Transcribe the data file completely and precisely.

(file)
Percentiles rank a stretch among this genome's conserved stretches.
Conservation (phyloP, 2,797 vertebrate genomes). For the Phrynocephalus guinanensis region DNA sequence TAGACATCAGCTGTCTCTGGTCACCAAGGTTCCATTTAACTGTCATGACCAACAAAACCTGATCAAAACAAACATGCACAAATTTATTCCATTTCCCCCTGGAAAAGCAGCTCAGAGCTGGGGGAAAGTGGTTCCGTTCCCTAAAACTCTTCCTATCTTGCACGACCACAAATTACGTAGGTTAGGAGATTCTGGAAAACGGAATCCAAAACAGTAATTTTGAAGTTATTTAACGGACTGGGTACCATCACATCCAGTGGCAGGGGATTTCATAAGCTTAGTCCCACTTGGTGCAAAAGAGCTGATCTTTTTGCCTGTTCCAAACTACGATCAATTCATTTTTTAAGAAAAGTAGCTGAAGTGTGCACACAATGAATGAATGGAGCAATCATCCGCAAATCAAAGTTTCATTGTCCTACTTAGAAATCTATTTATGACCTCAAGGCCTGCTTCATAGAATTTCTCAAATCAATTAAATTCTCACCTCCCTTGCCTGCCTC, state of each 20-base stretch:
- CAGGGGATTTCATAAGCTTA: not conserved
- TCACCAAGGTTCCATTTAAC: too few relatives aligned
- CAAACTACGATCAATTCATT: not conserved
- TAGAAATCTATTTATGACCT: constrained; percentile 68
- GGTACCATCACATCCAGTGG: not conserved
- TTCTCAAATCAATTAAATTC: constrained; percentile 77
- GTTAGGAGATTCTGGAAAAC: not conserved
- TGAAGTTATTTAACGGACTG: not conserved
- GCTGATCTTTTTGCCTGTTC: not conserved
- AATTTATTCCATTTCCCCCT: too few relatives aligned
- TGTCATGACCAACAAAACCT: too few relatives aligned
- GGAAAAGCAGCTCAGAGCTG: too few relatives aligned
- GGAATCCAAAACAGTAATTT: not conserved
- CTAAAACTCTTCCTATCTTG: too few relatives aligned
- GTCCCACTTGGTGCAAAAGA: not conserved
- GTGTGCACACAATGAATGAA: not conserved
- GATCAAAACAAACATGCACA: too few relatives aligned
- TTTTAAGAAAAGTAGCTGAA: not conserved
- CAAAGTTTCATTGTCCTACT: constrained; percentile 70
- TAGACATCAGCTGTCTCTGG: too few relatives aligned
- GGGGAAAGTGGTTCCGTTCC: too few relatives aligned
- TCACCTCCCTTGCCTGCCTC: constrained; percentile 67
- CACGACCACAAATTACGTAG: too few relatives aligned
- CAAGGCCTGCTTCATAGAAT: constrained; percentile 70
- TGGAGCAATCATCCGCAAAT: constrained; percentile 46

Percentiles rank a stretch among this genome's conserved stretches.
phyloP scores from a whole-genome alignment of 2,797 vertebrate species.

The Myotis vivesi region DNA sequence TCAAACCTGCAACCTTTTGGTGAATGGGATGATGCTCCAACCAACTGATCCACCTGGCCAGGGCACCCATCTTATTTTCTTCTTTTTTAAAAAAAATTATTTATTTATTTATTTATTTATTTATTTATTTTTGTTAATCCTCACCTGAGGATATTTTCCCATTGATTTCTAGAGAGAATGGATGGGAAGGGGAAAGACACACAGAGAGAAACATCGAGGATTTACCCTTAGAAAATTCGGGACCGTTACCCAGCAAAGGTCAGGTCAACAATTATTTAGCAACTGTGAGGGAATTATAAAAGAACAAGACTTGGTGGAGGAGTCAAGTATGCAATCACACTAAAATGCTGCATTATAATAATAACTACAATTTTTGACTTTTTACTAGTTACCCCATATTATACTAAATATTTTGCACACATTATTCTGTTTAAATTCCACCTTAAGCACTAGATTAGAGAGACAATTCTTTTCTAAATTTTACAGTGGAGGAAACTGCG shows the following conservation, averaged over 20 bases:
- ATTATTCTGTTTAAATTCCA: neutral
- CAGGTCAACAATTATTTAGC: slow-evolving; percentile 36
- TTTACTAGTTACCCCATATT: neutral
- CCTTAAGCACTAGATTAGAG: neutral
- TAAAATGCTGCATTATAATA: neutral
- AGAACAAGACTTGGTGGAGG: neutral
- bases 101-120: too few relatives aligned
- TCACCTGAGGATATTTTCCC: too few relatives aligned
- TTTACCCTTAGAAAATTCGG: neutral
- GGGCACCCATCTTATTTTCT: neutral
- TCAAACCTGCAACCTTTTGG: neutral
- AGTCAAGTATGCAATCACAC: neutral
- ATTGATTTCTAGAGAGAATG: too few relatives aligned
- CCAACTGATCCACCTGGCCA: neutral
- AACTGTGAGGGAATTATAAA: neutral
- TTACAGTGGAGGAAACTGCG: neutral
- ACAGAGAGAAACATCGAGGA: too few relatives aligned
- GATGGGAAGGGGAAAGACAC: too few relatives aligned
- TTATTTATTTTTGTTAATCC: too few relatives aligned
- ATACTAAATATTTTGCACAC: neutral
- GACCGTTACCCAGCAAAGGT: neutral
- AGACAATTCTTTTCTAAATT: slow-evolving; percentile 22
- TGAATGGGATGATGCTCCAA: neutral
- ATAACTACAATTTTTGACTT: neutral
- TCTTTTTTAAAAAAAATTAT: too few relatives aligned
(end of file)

Percentiles rank a stretch among this genome's conserved stretches.
Conservation (phyloP, 2,797 vertebrate genomes). For the Phrynocephalus guinanensis region DNA sequence TAGACATCAGCTGTCTCTGGTCACCAAGGTTCCATTTAACTGTCATGACCAACAAAACCTGATCAAAACAAACATGCACAAATTTATTCCATTTCCCCCTGGAAAAGCAGCTCAGAGCTGGGGGAAAGTGGTTCCGTTCCCTAAAACTCTTCCTATCTTGCACGACCACAAATTACGTAGGTTAGGAGATTCTGGAAAACGGAATCCAAAACAGTAATTTTGAAGTTATTTAACGGACTGGGTACCATCACATCCAGTGGCAGGGGATTTCATAAGCTTAGTCCCACTTGGTGCAAAAGAGCTGATCTTTTTGCCTGTTCCAAACTACGATCAATTCATTTTTTAAGAAAAGTAGCTGAAGTGTGCACACAATGAATGAATGGAGCAATCATCCGCAAATCAAAGTTTCATTGTCCTACTTAGAAATCTATTTATGACCTCAAGGCCTGCTTCATAGAATTTCTCAAATCAATTAAATTCTCACCTCCCTTGCCTGCCTC, state of each 20-base stretch:
- CAGGGGATTTCATAAGCTTA: not conserved
- TCACCAAGGTTCCATTTAAC: too few relatives aligned
- CAAACTACGATCAATTCATT: not conserved
- TAGAAATCTATTTATGACCT: constrained; percentile 68
- GGTACCATCACATCCAGTGG: not conserved
- TTCTCAAATCAATTAAATTC: constrained; percentile 77
- GTTAGGAGATTCTGGAAAAC: not conserved
- TGAAGTTATTTAACGGACTG: not conserved
- GCTGATCTTTTTGCCTGTTC: not conserved
- AATTTATTCCATTTCCCCCT: too few relatives aligned
- TGTCATGACCAACAAAACCT: too few relatives aligned
- GGAAAAGCAGCTCAGAGCTG: too few relatives aligned
- GGAATCCAAAACAGTAATTT: not conserved
- CTAAAACTCTTCCTATCTTG: too few relatives aligned
- GTCCCACTTGGTGCAAAAGA: not conserved
- GTGTGCACACAATGAATGAA: not conserved
- GATCAAAACAAACATGCACA: too few relatives aligned
- TTTTAAGAAAAGTAGCTGAA: not conserved
- CAAAGTTTCATTGTCCTACT: constrained; percentile 70
- TAGACATCAGCTGTCTCTGG: too few relatives aligned
- GGGGAAAGTGGTTCCGTTCC: too few relatives aligned
- TCACCTCCCTTGCCTGCCTC: constrained; percentile 67
- CACGACCACAAATTACGTAG: too few relatives aligned
- CAAGGCCTGCTTCATAGAAT: constrained; percentile 70
- TGGAGCAATCATCCGCAAAT: constrained; percentile 46

Percentiles rank a stretch among this genome's conserved stretches.
phyloP scores from a whole-genome alignment of 2,797 vertebrate species.

The Myotis vivesi region DNA sequence TCAAACCTGCAACCTTTTGGTGAATGGGATGATGCTCCAACCAACTGATCCACCTGGCCAGGGCACCCATCTTATTTTCTTCTTTTTTAAAAAAAATTATTTATTTATTTATTTATTTATTTATTTATTTTTGTTAATCCTCACCTGAGGATATTTTCCCATTGATTTCTAGAGAGAATGGATGGGAAGGGGAAAGACACACAGAGAGAAACATCGAGGATTTACCCTTAGAAAATTCGGGACCGTTACCCAGCAAAGGTCAGGTCAACAATTATTTAGCAACTGTGAGGGAATTATAAAAGAACAAGACTTGGTGGAGGAGTCAAGTATGCAATCACACTAAAATGCTGCATTATAATAATAACTACAATTTTTGACTTTTTACTAGTTACCCCATATTATACTAAATATTTTGCACACATTATTCTGTTTAAATTCCACCTTAAGCACTAGATTAGAGAGACAATTCTTTTCTAAATTTTACAGTGGAGGAAACTGCG shows the following conservation, averaged over 20 bases:
- ATTATTCTGTTTAAATTCCA: neutral
- CAGGTCAACAATTATTTAGC: slow-evolving; percentile 36
- TTTACTAGTTACCCCATATT: neutral
- CCTTAAGCACTAGATTAGAG: neutral
- TAAAATGCTGCATTATAATA: neutral
- AGAACAAGACTTGGTGGAGG: neutral
- bases 101-120: too few relatives aligned
- TCACCTGAGGATATTTTCCC: too few relatives aligned
- TTTACCCTTAGAAAATTCGG: neutral
- GGGCACCCATCTTATTTTCT: neutral
- TCAAACCTGCAACCTTTTGG: neutral
- AGTCAAGTATGCAATCACAC: neutral
- ATTGATTTCTAGAGAGAATG: too few relatives aligned
- CCAACTGATCCACCTGGCCA: neutral
- AACTGTGAGGGAATTATAAA: neutral
- TTACAGTGGAGGAAACTGCG: neutral
- ACAGAGAGAAACATCGAGGA: too few relatives aligned
- GATGGGAAGGGGAAAGACAC: too few relatives aligned
- TTATTTATTTTTGTTAATCC: too few relatives aligned
- ATACTAAATATTTTGCACAC: neutral
- GACCGTTACCCAGCAAAGGT: neutral
- AGACAATTCTTTTCTAAATT: slow-evolving; percentile 22
- TGAATGGGATGATGCTCCAA: neutral
- ATAACTACAATTTTTGACTT: neutral
- TCTTTTTTAAAAAAAATTAT: too few relatives aligned